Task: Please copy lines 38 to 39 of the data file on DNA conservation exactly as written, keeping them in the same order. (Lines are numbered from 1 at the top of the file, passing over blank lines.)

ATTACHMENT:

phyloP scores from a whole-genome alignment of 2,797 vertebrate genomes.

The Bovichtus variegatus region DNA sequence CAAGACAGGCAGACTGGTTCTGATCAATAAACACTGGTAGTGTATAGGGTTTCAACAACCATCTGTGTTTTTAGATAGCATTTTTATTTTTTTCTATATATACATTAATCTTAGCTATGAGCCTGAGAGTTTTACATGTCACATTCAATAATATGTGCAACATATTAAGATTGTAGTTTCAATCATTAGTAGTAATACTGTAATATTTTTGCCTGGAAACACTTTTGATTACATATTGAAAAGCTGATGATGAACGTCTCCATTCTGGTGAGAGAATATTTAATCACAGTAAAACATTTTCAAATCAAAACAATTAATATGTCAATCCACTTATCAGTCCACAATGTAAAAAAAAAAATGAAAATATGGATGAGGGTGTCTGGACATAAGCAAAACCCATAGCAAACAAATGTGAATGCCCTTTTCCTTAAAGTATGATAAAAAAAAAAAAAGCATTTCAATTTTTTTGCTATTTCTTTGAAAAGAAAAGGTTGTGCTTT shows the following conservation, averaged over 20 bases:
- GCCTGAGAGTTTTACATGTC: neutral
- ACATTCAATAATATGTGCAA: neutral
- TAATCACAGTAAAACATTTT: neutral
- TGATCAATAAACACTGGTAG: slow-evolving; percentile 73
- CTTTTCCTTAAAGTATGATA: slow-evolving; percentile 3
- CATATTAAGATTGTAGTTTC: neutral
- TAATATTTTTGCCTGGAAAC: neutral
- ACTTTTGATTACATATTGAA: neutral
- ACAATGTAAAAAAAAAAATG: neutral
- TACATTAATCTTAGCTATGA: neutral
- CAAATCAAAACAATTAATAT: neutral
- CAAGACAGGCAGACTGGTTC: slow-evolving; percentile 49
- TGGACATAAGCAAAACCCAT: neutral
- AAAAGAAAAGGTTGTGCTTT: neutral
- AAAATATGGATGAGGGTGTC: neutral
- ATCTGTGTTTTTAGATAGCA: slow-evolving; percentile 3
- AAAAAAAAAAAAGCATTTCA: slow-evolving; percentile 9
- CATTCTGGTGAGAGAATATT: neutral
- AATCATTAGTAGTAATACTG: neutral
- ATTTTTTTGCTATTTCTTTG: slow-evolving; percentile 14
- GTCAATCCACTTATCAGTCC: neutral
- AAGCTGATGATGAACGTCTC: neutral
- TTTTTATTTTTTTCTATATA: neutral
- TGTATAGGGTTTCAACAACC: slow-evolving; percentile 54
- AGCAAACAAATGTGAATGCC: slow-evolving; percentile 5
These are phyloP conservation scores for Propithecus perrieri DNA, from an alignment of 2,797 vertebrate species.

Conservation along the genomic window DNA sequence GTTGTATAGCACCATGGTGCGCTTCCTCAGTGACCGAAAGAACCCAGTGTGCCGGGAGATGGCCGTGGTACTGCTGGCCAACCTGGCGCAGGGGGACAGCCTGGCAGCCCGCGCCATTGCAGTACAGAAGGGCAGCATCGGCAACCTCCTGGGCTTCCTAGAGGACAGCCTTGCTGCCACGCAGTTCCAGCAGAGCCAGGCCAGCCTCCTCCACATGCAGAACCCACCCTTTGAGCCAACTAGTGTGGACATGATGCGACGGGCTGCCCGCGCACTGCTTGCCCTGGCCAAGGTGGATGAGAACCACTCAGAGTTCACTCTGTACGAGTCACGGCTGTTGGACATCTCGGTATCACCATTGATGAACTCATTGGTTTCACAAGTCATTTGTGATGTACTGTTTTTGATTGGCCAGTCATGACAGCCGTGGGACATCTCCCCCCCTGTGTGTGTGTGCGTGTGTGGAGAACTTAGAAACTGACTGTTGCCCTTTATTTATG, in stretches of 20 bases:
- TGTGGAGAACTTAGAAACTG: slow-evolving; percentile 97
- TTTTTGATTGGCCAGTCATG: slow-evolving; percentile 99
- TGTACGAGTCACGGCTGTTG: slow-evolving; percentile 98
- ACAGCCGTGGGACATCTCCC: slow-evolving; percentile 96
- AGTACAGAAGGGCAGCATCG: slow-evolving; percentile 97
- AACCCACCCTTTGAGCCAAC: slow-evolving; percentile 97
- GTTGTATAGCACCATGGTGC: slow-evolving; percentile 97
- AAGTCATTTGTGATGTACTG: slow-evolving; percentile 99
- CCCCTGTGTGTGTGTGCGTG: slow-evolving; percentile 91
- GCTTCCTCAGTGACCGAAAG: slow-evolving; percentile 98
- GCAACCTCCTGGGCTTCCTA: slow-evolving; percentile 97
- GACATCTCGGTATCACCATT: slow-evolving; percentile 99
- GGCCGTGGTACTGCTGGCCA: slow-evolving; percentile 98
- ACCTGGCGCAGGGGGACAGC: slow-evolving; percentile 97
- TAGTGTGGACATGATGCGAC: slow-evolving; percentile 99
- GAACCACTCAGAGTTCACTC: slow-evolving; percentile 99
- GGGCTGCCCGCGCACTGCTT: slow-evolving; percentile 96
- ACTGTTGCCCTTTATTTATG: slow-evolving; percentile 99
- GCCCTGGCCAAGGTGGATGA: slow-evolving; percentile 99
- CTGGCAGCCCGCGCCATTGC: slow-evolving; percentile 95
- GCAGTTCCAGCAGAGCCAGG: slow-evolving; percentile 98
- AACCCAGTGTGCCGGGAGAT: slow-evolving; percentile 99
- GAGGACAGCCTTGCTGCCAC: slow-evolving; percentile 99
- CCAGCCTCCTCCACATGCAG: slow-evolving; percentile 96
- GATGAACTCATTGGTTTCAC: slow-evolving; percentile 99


- CCCCTGTGTGTGTGTGCGTG: slow-evolving; percentile 91
- GCTTCCTCAGTGACCGAAAG: slow-evolving; percentile 98